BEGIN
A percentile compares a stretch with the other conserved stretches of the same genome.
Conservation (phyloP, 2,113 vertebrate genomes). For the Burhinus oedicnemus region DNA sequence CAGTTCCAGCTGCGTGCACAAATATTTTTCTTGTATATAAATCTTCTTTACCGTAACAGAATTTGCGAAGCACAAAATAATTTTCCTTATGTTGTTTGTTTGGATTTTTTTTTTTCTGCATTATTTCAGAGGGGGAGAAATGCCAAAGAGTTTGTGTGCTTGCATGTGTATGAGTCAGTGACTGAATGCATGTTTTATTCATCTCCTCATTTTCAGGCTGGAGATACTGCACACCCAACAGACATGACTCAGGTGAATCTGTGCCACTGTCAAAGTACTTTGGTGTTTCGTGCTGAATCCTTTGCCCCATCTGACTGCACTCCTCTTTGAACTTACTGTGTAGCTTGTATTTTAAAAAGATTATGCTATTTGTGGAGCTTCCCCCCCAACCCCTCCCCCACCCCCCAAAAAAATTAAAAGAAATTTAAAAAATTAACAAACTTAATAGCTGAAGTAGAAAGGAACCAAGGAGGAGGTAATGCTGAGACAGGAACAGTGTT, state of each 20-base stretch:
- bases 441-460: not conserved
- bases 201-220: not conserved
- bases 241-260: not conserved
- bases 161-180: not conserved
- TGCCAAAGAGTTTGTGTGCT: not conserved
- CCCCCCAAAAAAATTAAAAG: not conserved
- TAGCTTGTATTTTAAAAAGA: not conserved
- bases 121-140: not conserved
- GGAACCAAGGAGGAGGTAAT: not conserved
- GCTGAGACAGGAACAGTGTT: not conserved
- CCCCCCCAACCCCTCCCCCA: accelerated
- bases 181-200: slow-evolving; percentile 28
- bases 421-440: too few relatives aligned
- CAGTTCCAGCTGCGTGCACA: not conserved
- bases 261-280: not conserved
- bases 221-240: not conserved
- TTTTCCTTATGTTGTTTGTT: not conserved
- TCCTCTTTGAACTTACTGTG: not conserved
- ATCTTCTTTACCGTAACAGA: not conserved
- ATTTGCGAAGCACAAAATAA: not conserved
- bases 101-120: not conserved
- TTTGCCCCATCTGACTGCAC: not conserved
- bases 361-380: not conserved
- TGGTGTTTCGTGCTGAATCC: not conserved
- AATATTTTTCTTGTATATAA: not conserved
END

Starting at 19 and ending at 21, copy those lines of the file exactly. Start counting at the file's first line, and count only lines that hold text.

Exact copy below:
- TTTTCCTTATGTTGTTTGTT: not conserved
- TCCTCTTTGAACTTACTGTG: not conserved
- ATCTTCTTTACCGTAACAGA: not conserved